Updating a Submodule
Git remembers which exact revision of a Submodule repository you want in your main project. In fact, this information is part of version control: moving the pointer has to be committed like any other change, too.
Checking out this revision is referred to as "updating" the Submodule.
When to Update
A Submodule should be updated whenever its revision pointer was changed. This can happen after various operations:
- checkout (when the other branch requires a different version of the Submodule - or none at all...)
- merge / rebase (where the merged in revision changes the revision pointer)
Git on the command line doesn't perform an update automatically and only marks your Submodule as "modified". Tower helps make this easier with its "auto-update" feature.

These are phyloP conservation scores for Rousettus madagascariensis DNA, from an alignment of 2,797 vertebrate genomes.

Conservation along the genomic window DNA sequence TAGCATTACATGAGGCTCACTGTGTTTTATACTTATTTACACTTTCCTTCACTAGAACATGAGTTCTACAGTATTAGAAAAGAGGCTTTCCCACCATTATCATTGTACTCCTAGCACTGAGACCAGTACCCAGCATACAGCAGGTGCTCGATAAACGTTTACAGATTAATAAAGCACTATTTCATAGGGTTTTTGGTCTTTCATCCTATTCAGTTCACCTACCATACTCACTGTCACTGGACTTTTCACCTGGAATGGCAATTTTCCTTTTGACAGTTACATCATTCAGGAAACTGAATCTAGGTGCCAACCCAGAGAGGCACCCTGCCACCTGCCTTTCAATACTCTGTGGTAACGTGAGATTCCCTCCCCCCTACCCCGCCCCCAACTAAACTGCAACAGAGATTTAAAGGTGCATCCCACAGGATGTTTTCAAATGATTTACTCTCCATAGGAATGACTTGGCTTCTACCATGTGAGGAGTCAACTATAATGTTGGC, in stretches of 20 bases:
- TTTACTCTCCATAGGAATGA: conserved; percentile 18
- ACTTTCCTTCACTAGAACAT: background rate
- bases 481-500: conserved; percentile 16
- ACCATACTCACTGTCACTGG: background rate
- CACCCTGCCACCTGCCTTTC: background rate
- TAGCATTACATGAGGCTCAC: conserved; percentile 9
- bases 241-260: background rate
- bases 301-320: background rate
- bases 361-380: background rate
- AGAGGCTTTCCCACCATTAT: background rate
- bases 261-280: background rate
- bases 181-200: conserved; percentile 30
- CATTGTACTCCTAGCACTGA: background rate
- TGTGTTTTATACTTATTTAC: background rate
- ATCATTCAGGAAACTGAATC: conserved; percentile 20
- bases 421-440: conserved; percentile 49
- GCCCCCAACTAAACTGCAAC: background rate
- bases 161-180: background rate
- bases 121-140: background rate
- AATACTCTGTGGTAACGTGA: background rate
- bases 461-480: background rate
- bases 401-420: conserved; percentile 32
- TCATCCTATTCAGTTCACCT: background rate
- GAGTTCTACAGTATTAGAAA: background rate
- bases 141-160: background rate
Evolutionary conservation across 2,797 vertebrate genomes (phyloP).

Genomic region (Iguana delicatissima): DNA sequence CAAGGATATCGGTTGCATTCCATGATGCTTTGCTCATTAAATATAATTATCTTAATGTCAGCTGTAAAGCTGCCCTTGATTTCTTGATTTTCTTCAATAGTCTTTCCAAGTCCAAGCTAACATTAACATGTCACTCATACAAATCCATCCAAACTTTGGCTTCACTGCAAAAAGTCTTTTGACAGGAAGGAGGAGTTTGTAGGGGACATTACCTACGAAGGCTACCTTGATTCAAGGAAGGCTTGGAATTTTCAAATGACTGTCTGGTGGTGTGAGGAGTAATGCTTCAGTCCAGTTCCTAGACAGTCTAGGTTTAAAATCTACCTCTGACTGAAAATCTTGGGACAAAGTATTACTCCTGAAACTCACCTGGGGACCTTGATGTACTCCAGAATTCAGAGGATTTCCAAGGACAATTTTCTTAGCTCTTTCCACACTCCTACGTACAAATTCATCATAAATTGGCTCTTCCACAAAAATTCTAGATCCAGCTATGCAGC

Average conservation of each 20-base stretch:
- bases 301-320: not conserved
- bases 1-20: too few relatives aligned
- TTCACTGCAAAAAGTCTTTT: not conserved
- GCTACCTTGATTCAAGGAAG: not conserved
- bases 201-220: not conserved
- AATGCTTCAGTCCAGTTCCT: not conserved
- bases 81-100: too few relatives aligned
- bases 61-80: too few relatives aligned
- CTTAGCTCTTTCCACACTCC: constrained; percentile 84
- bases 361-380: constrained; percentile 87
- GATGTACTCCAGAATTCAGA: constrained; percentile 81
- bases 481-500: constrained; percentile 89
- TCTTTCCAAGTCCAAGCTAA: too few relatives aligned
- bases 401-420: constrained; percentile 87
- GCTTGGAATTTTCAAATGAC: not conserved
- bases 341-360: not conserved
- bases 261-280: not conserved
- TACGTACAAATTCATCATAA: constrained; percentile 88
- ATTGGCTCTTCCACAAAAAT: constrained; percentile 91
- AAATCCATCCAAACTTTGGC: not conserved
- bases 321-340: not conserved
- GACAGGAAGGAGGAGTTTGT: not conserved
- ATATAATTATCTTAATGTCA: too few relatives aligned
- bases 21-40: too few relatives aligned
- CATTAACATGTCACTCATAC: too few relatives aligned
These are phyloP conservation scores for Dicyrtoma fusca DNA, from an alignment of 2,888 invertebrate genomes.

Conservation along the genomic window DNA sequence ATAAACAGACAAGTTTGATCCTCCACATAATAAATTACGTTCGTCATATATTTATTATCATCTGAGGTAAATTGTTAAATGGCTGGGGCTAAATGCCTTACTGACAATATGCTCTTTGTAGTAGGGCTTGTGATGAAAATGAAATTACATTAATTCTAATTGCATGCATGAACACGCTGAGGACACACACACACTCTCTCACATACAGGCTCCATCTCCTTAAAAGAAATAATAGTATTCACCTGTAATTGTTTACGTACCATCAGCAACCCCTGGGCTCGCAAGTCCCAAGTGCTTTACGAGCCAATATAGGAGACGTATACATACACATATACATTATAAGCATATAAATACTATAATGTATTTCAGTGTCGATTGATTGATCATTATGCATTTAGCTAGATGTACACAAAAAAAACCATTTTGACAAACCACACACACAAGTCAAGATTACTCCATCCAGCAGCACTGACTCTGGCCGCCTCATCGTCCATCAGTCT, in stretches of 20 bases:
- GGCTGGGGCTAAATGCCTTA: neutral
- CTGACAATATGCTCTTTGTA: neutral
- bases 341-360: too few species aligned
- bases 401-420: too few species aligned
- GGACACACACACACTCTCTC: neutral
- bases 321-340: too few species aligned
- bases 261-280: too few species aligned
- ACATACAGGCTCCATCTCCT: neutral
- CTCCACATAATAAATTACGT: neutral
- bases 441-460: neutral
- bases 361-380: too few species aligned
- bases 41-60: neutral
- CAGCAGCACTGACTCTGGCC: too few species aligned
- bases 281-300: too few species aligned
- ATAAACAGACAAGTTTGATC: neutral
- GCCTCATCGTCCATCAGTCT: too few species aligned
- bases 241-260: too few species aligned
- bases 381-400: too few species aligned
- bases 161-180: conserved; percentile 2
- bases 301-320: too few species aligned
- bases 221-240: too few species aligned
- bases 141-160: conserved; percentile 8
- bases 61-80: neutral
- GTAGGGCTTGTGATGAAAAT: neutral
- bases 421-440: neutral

Auto-Update in Tower
Whenever a Submodule's pointer has been moved after an operation, Tower will update the Submodule accordingly. This makes sure that the code in your Submodules is always at the revision it's supposed to be. If you should not want this behavior, you can simply switch it off in Tower's settings.
Auto-Cleanup in Tower
Another helpful behavior is that Tower automatically cleans up obsolete Submodule code.
E.g., imagine switching from a branch that has a certain Submodule to a branch that doesn't have this Submodule. Git's default behavior is to simply leave the Submodule code as an untracked folder in your working copy - a very irritating side effect.
Tower helps in this situation by automatically cleaning up obsolute code from your working copy.
When Auto-Update is Not Possible
As described, Tower tries to automatically update or even clean up Submodules according to the current HEAD revision. However, this cannot be done in the following cases:
a) If the Submodule is dirty (contains uncommitted local changes), you need to open the Submodule and either commit these changes or discard them.
b) If the Submodule's pointer was moved, you need to make sure the new pointer was committed to the main project.